We successfully defended a claim where a large cable provider (owner) hired a contractor to complete work at an out-of-state location, and various parts of the job were subcontracted to several different companies, one of which did not have New York workers’ compensation insurance coverage. The contested issues were whether the Board has subject matter jurisdiction over this claim, what company employed the claimant, and whether the claimant was a covered employee.

We argued that the claimant was not an employee/special employee of the cable provider and emphasized that an owner who contracts with an independent contractor for construction on his own property is not a contractor within the meaning of Section 56 of the Workmen's Compensation Law in New York. A special employer assumes and exercises “exclusive control” over a general employee; a determination on the issue of special employment may be made as a matter of law. However, if there are issues of fact concerning a surrender of control by a general employer and an assumption of control by a special employer, a determination on the issue of special employment will hinge upon a consideration of not only control but also factors such as the special employer's right to hire or discharge such an employee, the payment of wages and ownership of tools utilized on the job, all the while recognizing that ordinarily no one factor is determinative. There was no evidence on the record to support that an employee-employer relationship existed between our client and the claimant.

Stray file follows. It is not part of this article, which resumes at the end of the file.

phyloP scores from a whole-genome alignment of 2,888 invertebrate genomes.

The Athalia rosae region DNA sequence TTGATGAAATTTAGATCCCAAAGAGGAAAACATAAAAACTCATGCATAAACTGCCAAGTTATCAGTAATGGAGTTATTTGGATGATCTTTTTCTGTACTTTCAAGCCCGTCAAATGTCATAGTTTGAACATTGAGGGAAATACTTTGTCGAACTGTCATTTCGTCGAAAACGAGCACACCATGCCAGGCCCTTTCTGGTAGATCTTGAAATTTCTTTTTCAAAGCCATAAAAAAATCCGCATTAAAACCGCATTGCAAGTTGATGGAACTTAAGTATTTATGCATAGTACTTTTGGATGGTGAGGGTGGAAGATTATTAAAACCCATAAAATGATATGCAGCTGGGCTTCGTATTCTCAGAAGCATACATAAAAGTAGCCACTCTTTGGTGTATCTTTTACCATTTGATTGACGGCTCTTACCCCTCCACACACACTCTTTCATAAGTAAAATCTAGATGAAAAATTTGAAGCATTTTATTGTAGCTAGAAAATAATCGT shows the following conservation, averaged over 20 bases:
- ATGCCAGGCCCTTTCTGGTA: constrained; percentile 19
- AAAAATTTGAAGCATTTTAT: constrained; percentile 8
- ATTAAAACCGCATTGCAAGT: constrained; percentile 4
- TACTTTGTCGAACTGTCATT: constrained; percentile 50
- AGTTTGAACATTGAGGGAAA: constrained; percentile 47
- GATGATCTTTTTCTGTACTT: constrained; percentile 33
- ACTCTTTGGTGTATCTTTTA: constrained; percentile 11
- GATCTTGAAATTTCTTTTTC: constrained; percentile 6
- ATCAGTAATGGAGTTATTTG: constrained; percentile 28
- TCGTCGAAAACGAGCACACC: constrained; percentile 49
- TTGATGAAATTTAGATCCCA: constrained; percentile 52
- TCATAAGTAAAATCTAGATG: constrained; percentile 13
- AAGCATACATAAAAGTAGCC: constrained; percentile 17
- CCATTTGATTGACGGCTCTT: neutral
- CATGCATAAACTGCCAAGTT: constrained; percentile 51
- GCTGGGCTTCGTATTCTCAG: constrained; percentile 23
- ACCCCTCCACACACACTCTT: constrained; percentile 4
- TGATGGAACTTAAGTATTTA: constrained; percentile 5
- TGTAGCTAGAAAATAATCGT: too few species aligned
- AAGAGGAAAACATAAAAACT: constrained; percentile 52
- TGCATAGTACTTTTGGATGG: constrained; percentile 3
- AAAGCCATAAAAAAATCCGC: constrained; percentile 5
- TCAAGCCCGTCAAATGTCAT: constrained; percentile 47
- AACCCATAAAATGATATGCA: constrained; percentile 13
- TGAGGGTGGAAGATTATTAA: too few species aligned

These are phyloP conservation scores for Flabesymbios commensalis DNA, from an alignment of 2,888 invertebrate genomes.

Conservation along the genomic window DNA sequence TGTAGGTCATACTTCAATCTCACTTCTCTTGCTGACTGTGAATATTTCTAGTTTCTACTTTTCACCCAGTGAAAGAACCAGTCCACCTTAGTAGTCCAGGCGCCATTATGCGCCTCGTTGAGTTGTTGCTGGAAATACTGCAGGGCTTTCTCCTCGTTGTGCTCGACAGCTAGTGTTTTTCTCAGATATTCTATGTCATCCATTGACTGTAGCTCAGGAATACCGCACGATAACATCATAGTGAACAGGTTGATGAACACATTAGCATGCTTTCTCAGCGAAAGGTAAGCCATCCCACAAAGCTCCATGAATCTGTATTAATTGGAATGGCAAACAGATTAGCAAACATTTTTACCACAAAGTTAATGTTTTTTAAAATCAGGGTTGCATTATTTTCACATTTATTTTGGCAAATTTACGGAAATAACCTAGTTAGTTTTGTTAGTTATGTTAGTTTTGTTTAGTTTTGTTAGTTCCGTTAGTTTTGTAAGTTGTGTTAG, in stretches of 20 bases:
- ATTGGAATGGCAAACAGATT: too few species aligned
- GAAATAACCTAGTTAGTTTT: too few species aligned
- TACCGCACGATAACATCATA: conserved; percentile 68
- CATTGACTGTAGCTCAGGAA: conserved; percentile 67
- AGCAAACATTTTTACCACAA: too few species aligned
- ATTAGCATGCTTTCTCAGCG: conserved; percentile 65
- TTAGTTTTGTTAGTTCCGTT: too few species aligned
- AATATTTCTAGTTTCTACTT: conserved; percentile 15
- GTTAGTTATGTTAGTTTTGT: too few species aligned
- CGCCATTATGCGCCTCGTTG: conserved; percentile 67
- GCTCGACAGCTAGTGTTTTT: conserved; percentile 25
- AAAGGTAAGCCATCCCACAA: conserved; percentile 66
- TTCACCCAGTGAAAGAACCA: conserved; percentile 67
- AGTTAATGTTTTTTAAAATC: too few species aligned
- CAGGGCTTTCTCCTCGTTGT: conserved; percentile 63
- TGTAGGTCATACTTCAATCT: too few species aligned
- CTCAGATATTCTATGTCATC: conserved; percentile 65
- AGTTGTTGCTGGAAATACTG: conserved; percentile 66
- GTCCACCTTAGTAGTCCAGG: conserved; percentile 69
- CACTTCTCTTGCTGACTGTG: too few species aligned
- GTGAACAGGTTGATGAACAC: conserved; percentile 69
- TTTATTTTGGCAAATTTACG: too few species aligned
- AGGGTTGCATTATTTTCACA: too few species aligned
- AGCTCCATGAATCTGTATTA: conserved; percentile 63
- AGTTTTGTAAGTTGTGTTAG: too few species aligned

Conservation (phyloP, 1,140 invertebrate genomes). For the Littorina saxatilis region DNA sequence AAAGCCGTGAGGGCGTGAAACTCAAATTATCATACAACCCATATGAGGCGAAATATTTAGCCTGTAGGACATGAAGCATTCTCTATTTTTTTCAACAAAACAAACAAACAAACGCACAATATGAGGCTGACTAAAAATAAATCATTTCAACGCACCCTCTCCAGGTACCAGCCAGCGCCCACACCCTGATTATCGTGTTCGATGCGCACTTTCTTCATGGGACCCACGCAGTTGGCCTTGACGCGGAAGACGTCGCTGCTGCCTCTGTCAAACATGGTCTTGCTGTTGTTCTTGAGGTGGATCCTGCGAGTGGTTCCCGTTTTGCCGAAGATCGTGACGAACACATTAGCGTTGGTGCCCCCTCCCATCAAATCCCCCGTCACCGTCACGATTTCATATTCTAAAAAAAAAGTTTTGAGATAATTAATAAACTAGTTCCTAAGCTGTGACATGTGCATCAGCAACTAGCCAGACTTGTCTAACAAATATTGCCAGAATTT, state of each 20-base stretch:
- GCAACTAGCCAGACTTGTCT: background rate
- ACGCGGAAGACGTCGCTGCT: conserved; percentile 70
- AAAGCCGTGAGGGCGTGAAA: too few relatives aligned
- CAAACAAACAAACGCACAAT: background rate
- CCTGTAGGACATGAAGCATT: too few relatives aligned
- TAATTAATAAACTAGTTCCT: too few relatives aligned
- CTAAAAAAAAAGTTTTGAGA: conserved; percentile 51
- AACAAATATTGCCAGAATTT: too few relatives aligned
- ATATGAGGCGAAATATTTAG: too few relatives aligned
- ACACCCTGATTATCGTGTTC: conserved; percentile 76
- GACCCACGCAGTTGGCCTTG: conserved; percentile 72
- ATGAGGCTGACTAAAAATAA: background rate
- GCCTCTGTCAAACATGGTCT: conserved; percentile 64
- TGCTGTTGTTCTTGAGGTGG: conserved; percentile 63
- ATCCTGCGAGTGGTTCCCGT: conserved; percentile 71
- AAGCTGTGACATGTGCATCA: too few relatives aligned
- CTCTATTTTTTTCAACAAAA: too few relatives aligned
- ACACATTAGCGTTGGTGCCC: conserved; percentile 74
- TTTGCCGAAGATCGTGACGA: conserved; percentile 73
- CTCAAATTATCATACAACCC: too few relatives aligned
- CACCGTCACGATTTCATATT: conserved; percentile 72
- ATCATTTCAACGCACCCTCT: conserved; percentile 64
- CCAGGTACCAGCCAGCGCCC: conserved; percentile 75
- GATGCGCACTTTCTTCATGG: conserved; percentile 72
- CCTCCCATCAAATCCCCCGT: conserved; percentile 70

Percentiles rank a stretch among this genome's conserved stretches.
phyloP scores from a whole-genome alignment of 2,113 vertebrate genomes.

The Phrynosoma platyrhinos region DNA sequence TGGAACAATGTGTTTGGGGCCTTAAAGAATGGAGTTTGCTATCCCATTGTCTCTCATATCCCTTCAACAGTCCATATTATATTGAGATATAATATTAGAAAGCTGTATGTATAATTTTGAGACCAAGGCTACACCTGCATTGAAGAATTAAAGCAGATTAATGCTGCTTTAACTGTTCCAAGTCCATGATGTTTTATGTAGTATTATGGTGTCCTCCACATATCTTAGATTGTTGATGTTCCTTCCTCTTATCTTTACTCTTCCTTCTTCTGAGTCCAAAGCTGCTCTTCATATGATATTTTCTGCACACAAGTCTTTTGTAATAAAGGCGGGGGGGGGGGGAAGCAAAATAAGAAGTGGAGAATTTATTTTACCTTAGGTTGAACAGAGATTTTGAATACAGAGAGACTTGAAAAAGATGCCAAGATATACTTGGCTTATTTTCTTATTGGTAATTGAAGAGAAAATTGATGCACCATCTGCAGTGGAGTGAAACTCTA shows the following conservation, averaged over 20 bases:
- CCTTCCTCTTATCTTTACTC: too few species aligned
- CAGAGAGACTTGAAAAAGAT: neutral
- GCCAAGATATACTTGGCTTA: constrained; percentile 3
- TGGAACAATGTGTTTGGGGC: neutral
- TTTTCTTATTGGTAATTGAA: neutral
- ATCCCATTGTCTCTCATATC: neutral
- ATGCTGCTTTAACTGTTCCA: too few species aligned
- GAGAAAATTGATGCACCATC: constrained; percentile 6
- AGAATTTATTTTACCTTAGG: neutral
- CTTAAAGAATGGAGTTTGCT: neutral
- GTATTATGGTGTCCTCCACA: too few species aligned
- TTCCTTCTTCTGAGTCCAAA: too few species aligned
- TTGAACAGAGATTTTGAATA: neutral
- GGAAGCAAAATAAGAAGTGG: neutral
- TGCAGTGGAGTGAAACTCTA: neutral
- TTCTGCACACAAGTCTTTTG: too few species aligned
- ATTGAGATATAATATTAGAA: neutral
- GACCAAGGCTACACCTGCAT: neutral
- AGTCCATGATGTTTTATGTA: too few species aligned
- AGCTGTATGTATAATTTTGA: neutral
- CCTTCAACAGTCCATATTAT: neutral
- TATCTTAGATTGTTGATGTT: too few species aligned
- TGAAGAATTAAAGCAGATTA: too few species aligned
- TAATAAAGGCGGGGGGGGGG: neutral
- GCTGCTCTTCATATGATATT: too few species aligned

With regard to subject matter jurisdiction, we argued that New York did not have sufficient contacts with the circumstances surrounding this claim. The only contact between this claim and the state of New York was the claimant’s home address.

The court agreed with our arguments and dismissed our client from the claim.